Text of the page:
Physics Help Forum (orbital) momentum

 Periodic and Circular Motion Periodic and Circular Motion Physics Help Forum

 Jul 5th 2017, 11:01 PM #1 Junior Member   Join Date: Jul 2017 Posts: 27 (orbital) momentum Hello everybody! I'm layman in physics and new in this forum, but recently I feel very strong interest in physics... and now I am struggling to obtain some knowledge. That's why i decided to sign up in the forum and I hope to get help from people who are versed and educated in physics. Here is the first question which I hope to solve.... I know about the notorious formulation: p = mv p - momentum; m - mass; v - velocity. So far, so good... Two weeks ago, I read a text, where the author talks about "free movement (circulation) in gravitational orbit" and he (the author) describes the momentum like this: p = miv/(2πl) = const p - momentum; iv - orbital velocity (velocity of circulation); 2πl - orbital length (perimeter of circumference). After that, he says: when we have 2πl= i (imaginary number), we get: p = mv (the notorious formulation) I can't grasp his idea... I searched all the google and and all the textbooks, which i have at home... but i can't find information about the author's primary formulation: p = miv/(2πl) = const I can't post the original text, because it is written in bulgarian. the literal translation will be difficult for me. English is not my native language, but i hope I asked my question clearly... So I am looking for some comments, which will explain me the formulation... I will be very thankful for every explanation.... Have a nice day!
 Jul 6th 2017, 09:19 PM #2 Senior Member   Join Date: Apr 2017 Posts: 156 Hi ..And welcome I don't understand where this formula comes from ,or why an 'imaginary' number should be there ... I wouldn't worry too much about it ...this could be an error ! Momentum is very easy , just mv , whether the mass is in orbit or travelling in a strait line . When in an elliptical orbit the momentum is continually changing ... the further apart the two bodies the slower they move ... the lose in kinetic energy is converted into increased potential energy as the two bodies are further apart.
Jul 6th 2017, 10:12 PM   #3
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Join Date: Nov 2013
Location: New Zealand
Posts: 534
 Originally Posted by DesertFox Two weeks ago, I read a text, where the author talks about "free movement (circulation) in gravitational orbit" and he (the author) describes the momentum like this: p = miv/(2πl) = const p - momentum; iv - orbital velocity (velocity of circulation); 2πl - orbital length (perimeter of circumference). After that, he says: when we have 2πl= i (imaginary number), we get: p = mv (the notorious formulation) I can't grasp his idea... I searched all the google and and all the textbooks, which i have at home... but i can't find information about the author's primary formulation: p = miv/(2πl) = const I can't post the original text, because it is written in bulgarian. the literal translation will be difficult for me. English is not my native language, but i hope I asked my question clearly... So I am looking for some comments, which will explain me the formulation... I will be very thankful for every explanation.... Have a nice day!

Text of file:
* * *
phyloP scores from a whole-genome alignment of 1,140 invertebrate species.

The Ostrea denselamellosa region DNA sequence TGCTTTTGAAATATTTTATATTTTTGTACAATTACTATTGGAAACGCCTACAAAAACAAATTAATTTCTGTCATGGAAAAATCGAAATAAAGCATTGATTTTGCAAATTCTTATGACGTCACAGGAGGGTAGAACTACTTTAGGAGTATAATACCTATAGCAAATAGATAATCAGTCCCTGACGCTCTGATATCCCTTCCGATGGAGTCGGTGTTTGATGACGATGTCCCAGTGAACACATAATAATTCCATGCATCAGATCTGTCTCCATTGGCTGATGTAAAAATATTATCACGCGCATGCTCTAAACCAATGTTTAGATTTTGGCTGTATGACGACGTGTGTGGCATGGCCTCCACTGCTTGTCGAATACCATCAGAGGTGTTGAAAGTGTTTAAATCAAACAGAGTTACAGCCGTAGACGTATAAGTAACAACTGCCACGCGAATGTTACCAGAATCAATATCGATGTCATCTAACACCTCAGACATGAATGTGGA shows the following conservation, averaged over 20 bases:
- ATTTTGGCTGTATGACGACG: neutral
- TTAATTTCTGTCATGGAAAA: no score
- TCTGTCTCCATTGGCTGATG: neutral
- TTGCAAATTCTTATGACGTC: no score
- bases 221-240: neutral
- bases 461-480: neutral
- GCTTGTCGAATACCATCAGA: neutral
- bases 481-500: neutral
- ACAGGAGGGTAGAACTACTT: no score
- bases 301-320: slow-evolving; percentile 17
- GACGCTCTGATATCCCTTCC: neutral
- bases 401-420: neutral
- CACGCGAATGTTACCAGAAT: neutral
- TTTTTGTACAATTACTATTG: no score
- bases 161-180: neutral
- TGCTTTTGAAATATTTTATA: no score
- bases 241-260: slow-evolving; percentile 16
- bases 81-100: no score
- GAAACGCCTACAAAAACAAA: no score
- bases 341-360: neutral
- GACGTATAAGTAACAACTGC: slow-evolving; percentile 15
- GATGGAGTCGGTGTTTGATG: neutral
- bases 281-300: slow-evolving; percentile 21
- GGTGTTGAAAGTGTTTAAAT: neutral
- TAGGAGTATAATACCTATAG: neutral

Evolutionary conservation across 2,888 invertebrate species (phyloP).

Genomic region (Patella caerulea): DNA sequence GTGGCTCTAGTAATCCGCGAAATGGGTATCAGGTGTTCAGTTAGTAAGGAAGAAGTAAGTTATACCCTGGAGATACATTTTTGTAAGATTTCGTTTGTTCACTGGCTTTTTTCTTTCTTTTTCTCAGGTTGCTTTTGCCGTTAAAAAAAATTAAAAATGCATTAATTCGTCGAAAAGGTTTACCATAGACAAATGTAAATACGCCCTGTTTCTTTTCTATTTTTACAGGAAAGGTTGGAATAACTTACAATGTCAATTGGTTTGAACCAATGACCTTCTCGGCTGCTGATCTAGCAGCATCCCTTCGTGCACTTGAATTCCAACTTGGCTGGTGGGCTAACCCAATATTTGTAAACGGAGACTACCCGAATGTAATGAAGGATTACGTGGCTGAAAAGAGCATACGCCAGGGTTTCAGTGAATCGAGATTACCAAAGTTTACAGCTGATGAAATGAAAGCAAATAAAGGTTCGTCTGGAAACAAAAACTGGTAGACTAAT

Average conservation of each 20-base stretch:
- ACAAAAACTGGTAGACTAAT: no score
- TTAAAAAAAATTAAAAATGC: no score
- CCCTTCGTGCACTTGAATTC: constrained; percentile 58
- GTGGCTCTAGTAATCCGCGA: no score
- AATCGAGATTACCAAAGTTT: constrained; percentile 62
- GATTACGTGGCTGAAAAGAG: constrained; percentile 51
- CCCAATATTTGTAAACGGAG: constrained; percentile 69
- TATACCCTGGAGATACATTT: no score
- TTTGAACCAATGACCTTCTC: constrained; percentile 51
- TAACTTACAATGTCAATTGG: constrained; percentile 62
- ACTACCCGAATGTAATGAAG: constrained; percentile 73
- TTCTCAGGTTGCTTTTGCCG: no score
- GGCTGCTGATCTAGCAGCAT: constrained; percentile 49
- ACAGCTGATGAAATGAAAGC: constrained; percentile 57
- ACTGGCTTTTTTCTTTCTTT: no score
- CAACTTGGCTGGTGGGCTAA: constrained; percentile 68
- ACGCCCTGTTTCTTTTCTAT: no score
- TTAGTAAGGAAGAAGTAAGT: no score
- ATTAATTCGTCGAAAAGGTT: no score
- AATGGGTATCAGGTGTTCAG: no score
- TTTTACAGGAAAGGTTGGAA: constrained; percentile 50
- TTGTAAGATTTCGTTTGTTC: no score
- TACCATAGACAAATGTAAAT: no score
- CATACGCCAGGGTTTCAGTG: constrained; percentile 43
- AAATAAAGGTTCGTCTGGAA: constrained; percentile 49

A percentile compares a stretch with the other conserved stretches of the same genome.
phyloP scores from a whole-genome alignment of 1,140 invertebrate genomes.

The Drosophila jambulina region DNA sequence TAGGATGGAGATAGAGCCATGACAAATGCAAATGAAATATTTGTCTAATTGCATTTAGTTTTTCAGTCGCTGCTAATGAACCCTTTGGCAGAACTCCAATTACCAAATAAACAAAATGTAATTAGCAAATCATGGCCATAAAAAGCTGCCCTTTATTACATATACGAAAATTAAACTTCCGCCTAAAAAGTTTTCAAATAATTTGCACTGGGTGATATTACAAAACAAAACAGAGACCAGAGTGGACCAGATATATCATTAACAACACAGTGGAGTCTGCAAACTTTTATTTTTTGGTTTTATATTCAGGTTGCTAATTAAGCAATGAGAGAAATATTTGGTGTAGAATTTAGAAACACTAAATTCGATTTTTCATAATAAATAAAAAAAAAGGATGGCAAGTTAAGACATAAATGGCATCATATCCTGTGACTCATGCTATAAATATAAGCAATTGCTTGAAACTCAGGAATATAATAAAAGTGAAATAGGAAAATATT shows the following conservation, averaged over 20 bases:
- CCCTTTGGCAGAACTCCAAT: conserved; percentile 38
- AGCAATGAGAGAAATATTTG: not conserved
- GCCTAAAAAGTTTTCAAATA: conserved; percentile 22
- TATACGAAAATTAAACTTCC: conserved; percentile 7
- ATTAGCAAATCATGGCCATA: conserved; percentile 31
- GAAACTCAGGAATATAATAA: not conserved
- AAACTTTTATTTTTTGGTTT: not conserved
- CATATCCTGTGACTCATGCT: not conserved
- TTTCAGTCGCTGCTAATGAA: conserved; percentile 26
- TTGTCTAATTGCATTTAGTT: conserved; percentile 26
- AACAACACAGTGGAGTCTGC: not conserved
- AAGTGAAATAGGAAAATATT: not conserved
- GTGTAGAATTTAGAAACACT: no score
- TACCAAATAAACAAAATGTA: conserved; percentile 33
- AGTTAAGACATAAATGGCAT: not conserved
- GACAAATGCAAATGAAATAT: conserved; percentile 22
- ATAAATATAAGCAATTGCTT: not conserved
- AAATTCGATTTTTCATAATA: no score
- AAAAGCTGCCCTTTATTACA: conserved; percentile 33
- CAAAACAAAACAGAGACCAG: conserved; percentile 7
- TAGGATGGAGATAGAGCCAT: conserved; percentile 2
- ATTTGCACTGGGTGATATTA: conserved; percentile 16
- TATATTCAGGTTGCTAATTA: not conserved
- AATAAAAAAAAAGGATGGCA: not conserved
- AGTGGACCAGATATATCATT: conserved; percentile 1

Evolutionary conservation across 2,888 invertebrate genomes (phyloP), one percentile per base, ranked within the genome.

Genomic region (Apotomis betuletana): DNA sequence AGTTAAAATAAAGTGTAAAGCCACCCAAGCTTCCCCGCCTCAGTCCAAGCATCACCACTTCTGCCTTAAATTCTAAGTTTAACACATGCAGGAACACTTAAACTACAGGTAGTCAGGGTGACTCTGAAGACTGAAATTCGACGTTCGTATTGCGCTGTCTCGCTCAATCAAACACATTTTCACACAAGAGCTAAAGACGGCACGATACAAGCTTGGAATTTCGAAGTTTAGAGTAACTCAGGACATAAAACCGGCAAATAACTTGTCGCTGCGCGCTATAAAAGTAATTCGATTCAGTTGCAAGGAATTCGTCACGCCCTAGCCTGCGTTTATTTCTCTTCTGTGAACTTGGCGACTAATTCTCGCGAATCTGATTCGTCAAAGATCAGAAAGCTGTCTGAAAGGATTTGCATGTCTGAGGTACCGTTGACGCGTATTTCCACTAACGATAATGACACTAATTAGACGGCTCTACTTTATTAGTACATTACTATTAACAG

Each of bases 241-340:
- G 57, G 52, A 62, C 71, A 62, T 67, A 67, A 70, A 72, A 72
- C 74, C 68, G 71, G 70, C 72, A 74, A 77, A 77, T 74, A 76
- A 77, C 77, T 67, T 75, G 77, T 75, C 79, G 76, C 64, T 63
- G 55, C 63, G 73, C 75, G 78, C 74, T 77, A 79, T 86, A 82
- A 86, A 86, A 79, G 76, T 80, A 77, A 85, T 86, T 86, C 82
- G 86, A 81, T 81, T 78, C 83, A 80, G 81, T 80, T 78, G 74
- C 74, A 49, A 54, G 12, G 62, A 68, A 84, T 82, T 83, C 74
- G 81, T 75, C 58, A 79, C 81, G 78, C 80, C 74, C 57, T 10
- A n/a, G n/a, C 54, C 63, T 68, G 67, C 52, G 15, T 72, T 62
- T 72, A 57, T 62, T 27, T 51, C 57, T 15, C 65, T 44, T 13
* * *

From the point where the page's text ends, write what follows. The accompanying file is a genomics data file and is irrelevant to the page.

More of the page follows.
Hi DesertFox,

Welcome to the forum. Your English is alright so don't worry about that. I am practically a layperson also but have managed to pick up some advanced maths skills here and there and have learned a lot just doing what you are doing.

I looks like p = miv/(2πl) = const might be a statement about conservation of angular momentum as $\displaystyle \mathbf{r} \times \mathbf{P} = \mathbf{L}$ or perhaps more understandable as $\displaystyle r P sin(\theta) = L$ which, using circular motion as an example, is the radius of motion and P is the momentum and theta is the angle between the radius of motion and the direction of P and L is angular momentum which is generally conserved. Here is basic explanation of angular momentum This Url Link. Others on this forum may have better sources.

Last edited by kiwiheretic; Jul 6th 2017 at 10:19 PM.

 Jul 7th 2017, 08:27 AM #4 Physics Team     Join Date: Jun 2010 Location: Naperville, IL USA Posts: 2,271 The author's assertion that: $\displaystyle p = \frac {miv}{2 \pi l}$ is clearly incorrect, as the units of momentum are Kg-m/s, but the right hand side of this equation has units of Kg/s.
 Jul 7th 2017, 09:32 AM #5 Junior Member   Join Date: Jul 2017 Posts: 27 Further in the text, the author talks about photon, which is circulating around kernel. The author represents it like this: p = mic/(2πl) (c - the speed of light)... He draws a parallel between "free fall" and "free moving (circulating) in an orbit" But i can't really realize how does he come up with these mathematical formulations.....
 Jul 7th 2017, 09:35 AM #6 Junior Member   Join Date: Jul 2017 Posts: 27 Thank you for all the replies and your efforts! I'm still trying to understand whether this is mistake or the author tries to devise some kine of new mathematical representation (formulation).....
Jul 7th 2017, 01:44 PM   #7
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Join Date: Nov 2013
Location: New Zealand
Posts: 534
 Originally Posted by DesertFox Further in the text, the author talks about photon, which is circulating around kernel. The author represents it like this: p = mic/(2πl) (c - the speed of light)...
Then what does "m" stand for? (A photon has no (rest) mass.)

 Jul 7th 2017, 02:27 PM #8 Senior Member   Join Date: Nov 2013 Location: New Zealand Posts: 534 Here is a Khytoransky video with captions explaining momentum and angular momentum topsquark and DesertFox like this.

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